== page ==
I made up the measure (and its name) and I wonder if it is officially defined (and named!)? I need a name, because when I call it "Manhattan visibility" nobody will understand me unless I explain how it is measured.

Having two points in 2d space, those points are less distance if the angle is closer to 0, and far distance if the angle is close to 45°. Comparing two cases, if angle is the same, the second factor is radius -- the bigger, the more distant two points are.

And thus, I coined term visibility, because if the axis is the same, the points can "see" each other, if the radius (real distance) between is greater, the harder to "see" each other.

Please note, it is not Manhattan distance measure. Points (0,0) and (1,1) are closer than (0,0) and (0,10000), while with my measure the latter pair is closer than the former.

Update 1 to give some background, maybe this will help. I am writing the program which generates analog clocks (visually). Next I need to compute how 2 clocks are similar to each other. So let's say 12:00 and 24:00 are identical, 12:15 and 13:15 are pretty similar, less, but still similar are 12:15 and 16:15. 12:00 and 18:30 are completely different.

Update 2 (not verified yet)

This is the code I came up with to compute it:

var dx = Math.abs(a.x-b.x);
var dy = Math.abs(a.y-b.y);
var min = Math.min(dx,dy);
var max = Math.max(dx,dy);

if (max==0)  // same point
    return 0;
    return min*1.0/max+1-1.0/(1+dx*dx+dy*dy);
  • $\begingroup$ I'm not entirely sure I understand your definition - could you illustrate by computing the distance (I'm taking you to mean you are talking about a metric) between $P_1 = (1,1)$ and $P_2 = (2,1)$? $\endgroup$ – Jason Knapp Nov 13 '14 at 16:47
  • $\begingroup$ @JasonKnapp, I am working on equation, and that is why I am also looking for name :-) I defined 3 cases, identity (=0), equality of one of the axis, and the rest (working in progress; I am doing it for computer purpose so I would like to avoid trig functions). Since in your question one the axis is the same, my definition says $$1-1/(1+1^2+0^2)$$ which gives $$1/2$$. But it is also not official :-) $\endgroup$ – greenoldman Nov 13 '14 at 16:59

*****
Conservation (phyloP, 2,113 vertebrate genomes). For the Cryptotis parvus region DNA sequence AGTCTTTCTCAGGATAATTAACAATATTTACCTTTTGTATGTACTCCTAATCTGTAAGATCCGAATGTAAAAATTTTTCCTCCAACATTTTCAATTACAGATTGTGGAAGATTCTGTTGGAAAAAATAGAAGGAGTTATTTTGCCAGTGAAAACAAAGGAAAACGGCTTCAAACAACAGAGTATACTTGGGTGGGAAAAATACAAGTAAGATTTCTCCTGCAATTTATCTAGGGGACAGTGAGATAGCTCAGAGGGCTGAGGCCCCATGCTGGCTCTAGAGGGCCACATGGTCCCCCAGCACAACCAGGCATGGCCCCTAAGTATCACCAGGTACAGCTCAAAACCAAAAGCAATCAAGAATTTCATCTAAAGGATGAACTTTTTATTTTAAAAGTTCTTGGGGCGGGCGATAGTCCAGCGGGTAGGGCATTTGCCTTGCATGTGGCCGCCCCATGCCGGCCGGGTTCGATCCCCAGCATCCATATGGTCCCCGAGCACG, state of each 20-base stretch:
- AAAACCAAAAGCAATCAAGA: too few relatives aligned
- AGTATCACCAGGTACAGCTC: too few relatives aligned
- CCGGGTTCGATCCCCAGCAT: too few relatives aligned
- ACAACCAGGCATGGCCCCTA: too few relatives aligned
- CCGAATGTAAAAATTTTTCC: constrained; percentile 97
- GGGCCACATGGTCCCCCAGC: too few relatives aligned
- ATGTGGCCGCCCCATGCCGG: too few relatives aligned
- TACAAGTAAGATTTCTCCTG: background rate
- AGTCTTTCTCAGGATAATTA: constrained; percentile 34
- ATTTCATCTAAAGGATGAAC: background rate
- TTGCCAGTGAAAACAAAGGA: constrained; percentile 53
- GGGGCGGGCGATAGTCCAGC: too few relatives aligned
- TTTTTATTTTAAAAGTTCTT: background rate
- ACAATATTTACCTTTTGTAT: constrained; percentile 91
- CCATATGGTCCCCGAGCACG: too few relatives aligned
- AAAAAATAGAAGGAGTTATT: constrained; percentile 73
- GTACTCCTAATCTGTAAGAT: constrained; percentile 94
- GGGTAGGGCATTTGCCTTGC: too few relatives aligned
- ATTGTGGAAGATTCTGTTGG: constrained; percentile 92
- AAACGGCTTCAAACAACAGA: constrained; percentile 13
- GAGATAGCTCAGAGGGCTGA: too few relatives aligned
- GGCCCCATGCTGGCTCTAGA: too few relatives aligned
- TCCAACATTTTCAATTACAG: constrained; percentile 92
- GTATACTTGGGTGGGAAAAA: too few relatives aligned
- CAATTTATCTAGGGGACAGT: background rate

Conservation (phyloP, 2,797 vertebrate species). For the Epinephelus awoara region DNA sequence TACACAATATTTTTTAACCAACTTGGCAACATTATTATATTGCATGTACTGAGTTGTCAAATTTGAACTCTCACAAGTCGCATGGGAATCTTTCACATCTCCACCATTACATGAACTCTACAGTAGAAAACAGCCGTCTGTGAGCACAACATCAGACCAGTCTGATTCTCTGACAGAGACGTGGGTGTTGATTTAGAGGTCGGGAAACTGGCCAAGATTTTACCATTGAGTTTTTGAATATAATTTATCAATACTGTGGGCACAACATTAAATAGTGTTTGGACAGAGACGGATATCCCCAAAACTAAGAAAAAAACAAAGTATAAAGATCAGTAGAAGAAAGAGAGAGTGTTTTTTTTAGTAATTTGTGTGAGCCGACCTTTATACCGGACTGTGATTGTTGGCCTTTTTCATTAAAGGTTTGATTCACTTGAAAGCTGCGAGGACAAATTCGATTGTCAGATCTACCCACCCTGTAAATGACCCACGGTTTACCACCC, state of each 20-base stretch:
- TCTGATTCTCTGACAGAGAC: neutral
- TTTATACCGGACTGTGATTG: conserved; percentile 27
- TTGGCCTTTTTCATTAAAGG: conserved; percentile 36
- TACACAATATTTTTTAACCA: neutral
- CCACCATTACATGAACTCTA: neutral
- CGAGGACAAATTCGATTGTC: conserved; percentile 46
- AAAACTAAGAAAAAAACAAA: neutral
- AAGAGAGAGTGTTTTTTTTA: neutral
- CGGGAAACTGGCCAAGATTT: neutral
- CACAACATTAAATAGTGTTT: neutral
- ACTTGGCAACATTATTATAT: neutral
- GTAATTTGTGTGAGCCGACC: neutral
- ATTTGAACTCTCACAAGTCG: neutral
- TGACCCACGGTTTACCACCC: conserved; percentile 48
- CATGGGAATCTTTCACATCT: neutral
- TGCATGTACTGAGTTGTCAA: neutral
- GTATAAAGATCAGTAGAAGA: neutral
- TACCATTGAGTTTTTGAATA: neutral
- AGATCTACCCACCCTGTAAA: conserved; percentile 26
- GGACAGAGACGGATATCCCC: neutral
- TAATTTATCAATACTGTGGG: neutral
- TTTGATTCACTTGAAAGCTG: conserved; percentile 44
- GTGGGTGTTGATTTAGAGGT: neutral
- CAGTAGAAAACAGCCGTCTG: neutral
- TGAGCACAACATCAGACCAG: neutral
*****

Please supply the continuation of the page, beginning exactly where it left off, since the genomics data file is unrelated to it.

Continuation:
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    $\begingroup$ The metric you've written isn't equivalent to the one you've defined - under your written metric it's possible for two (pairs of) points at different angles to be equidistant. Your distance has, effectively, two 'infinite ranges' - one covering angle, and then within angle one covering distance, and there's no order-preserving mapping from $\mathbb{R}\times\mathbb{R}$ to $\mathbb{R}$ of the sort you want. (In other words, there's no way to define a real-valued distance between two points that satisfies the constraints you've set.) $\endgroup$ – Steven Stadnicki Nov 13 '14 at 18:19
  • $\begingroup$ @StevenStadnicki, ah, you are right. Thank you very much. Pity I cannot add more points to you :-). $\endgroup$ – greenoldman Nov 13 '14 at 19:49
  • $\begingroup$ @greenoldman I can fix that... :-) Hang on a bit! $\endgroup$ – Steven Stadnicki Nov 13 '14 at 21:48

The algorithm provided at the end of the question doesn't actually produce an ordering compatible with the requested order relation; in particular, under that code it's possible for two pairs of points at different angles to be equidistant; consider for instance $\langle0,0\rangle$ and $\langle1,2\rangle$ on one hand (where the computed value is $\frac12+1-\frac16=\frac43$) and $\langle0,0\rangle$ and $\langle2,y\rangle$ (with $y\gt2$ to be determined) on the other. Then the computed value for this second pair of points is $\frac2y+1-\frac1{5+y^2}$ $=\frac{10+2y^2}{5y+y^3}+\frac{5y+y^3}{5y+y^3}-\frac{y}{5y+y^3} = \frac{y^3+2y^2+4y+10}{y^3+5y}$). Then by setting this equal to $\frac43$ we get a cubic equation in $y$, $4y^3+20y = 3y^3+6y^2+12y+30$ or equivalently $y^3-6y^2+8y-30=0$; numerically solving this equation yields $y\approx 5.534$ as a solution.

Worse, there is no real function that satisfies the requested ordering. By computing angles (or equivalently, something like tangents of angles - the $\frac{\mathrm{min}}{\mathrm{max}}$ component of the algorithm essentially computes a tangent) and then computing distances we transform the problem into needing an injective function $f:\mathbb{R}\times\mathbb{R}\mapsto\mathbb{R}$ such that $s\gt t$ implies $f(s, x)\gt f(t,y)$ for all $x,y$, and $f(x,s)\gt f(x,t)$ for all $x$. But this ordering is equivalent to trying to fit $\mathbb{R}$ 'copies of' $\mathbb{R}$ side-by-side, and a little thought should convince you (though it's a bit trickier to prove!) that this can't be done in any sufficiently clean fashion.

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  • $\begingroup$ Thank you again. I "solved" my problem by knowing the source of the data, so I added weight to the first part (angle). This way I still have mathematically incorrect mapping, but at least working in given scenario. $\endgroup$ – greenoldman Nov 14 '14 at 10:19

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